In a slew of lengthy floor speeches throughout Monday night, Democrats accused GOP lawmakers of drafting its Obamacare replacement bill in secret and called for more time to consider the bill, which could see a vote as early as next week.
“Republicans are drafting this bill in secret because they’re ashamed of it, plain and simple,” minority leader Chuck Schumer, D, NY, said Monday. “If Republicans won’t relent and debate their health care bill in the open for the American people to see, then they shouldn’t expect business as usual in the Senate.”
Schumer said the “shameful Trumpcare bill” would provide tax breaks for the country’s most wealthy people and make middle-class citizens pay more for less health care.
Schumer also asked the Senate majority leader, Mitch McConnell, R-KY, if the lawmakers would get more than 10 hours to debate the Senate bill before voting on it. McConnell responded: “I think we will have ample opportunity to read and amend the bill.”
McConnell accused Democrats -- who on Monday threatened to use a series of procedural motions to slow down the Senate's work -- of preventing Congress from acting.
“Obamacare continues to collapse,” McConnell said. “Republicans are working to implement better ideas. Democrats are still trying to prevent Congress from acting.”
Schumer said his party’s actions were “merely the first steps we’re prepared to take in order to shine a light on this shameful Trumpcare bill.”
Senate Republicans have been racing to draft the bill since May when the House narrowly passed its version. Both chambers would have to agree on the language in order for the repeal measure to become law.
“When President Trump said that the House bill was mean he was not kidding around,” Sen. Sheldon Whitehouse, D-RI, said in a speech from the Senate floor Monday night. “And if you think the one on the Senate side is gonna be any better there's one little phrase I'd like to bring to your attention. We're not stupid.”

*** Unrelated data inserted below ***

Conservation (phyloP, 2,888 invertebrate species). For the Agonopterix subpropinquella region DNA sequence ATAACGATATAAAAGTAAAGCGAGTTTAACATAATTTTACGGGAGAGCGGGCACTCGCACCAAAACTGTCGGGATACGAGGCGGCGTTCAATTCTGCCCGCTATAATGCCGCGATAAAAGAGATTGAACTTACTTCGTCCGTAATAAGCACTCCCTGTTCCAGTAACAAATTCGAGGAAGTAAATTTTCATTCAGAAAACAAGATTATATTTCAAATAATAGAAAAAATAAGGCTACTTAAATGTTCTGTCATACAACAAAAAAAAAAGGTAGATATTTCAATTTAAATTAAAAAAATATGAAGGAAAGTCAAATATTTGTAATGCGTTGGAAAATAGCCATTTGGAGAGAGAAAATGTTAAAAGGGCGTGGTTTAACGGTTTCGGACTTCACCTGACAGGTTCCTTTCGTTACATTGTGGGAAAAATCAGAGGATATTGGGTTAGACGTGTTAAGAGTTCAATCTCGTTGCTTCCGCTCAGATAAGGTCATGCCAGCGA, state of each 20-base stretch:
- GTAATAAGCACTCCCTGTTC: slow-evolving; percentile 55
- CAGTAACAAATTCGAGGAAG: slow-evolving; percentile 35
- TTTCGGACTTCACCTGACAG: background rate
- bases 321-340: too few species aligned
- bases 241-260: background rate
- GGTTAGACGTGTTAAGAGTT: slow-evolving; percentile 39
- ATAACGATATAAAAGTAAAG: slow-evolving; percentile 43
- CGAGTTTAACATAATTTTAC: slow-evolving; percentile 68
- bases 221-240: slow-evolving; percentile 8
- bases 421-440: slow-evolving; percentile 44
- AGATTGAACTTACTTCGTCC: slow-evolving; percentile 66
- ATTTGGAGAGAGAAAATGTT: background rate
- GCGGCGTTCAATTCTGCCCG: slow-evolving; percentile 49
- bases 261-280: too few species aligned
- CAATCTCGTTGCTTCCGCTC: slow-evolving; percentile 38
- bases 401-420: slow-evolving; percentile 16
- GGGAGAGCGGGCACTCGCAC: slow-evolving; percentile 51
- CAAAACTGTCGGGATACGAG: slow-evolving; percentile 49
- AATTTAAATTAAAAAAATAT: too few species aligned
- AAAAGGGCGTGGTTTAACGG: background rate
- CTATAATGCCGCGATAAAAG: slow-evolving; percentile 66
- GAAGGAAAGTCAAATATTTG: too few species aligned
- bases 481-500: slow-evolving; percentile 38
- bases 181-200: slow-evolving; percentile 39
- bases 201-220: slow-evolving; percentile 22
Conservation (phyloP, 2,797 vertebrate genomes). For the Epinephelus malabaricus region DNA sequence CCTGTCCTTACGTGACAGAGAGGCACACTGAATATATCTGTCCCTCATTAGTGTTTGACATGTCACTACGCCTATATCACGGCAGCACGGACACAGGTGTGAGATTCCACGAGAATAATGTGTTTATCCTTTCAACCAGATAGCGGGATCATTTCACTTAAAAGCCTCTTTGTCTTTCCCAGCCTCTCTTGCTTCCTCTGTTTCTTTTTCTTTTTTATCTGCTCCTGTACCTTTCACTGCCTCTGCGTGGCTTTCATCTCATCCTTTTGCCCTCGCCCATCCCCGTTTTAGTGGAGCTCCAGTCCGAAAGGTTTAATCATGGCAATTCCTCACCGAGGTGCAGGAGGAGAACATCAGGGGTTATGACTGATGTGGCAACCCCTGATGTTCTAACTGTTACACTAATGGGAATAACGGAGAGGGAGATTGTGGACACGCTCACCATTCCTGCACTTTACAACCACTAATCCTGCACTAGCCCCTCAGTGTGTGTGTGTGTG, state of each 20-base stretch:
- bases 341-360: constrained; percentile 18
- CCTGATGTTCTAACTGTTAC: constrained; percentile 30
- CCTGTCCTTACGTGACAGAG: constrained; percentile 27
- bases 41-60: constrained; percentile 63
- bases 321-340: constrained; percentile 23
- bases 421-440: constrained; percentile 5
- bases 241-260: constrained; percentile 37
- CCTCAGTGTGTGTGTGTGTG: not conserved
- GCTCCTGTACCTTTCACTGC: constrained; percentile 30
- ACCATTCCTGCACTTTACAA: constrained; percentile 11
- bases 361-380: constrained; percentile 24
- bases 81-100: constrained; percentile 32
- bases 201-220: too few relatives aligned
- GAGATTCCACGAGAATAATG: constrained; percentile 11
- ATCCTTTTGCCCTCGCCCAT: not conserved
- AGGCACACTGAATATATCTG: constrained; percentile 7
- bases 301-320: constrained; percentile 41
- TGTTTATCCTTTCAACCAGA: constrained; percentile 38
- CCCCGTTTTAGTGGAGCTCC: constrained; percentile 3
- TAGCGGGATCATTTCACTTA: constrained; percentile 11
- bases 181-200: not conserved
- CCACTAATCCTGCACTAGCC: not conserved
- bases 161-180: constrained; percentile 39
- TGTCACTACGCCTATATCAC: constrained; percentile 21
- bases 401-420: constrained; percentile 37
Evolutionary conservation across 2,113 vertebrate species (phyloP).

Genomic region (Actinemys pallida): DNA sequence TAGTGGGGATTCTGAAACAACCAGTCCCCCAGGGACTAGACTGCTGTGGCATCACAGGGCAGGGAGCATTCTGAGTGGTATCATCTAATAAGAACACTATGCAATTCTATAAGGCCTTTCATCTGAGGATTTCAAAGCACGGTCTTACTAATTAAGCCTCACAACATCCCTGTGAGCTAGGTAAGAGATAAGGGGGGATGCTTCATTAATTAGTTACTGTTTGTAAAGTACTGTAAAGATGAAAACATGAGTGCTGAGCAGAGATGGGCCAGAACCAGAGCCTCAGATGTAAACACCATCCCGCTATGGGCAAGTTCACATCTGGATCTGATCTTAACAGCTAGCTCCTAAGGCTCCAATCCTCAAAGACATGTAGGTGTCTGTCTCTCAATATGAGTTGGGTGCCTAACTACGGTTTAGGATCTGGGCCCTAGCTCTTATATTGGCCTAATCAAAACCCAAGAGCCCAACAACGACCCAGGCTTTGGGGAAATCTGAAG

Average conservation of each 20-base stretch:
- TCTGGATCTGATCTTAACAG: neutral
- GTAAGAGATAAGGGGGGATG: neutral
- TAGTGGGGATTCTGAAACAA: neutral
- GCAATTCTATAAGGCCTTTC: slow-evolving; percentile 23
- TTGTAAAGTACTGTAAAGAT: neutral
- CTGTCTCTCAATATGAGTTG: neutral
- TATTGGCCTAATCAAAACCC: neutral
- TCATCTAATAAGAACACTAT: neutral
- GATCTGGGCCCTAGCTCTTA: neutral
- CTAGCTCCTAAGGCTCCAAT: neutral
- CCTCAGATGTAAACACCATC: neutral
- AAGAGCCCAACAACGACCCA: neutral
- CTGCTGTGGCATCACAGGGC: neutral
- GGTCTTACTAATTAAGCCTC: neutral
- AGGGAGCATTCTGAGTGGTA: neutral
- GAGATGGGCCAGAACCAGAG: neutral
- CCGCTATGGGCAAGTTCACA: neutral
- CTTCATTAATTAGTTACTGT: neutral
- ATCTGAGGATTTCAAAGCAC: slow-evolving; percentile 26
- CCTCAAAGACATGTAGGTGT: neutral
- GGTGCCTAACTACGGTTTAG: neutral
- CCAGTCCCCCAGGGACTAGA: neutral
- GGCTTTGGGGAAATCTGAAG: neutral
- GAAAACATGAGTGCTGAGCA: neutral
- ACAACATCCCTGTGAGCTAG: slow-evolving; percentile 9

Democrats, who oppose the bill but lack the necessary votes to block it, have vowed to block GOP procedural requests in an attempt to increase transparency in the drafting process. They have also tried to force the bill into committee and delay a potential vote.
Democrats also noted that before the ACA was passed, the bill’s text had been public for weeks, and it had seen at least 100 Senate deliberations, while the current bill hasn't seen any.
McConnell told President Donald Trump earlier this month that a vote on the bill could come before Independence Day, but Senate leaders have held back from divulging details about the bill.
However, Sen. Ron Johnson, R-WI, a vocal critic of the Affordable Care Act, said last week that his party would need more time to pass a viable replacement for Obamacare.
“We need enough time to really fully understand it. It's going to take time,” Johnson told reporters last week. “This is complex. I really don’t want to see us vote before the July 4th break. I think it'd be too soon.”
ABC News' Chad Murray contributed to this report.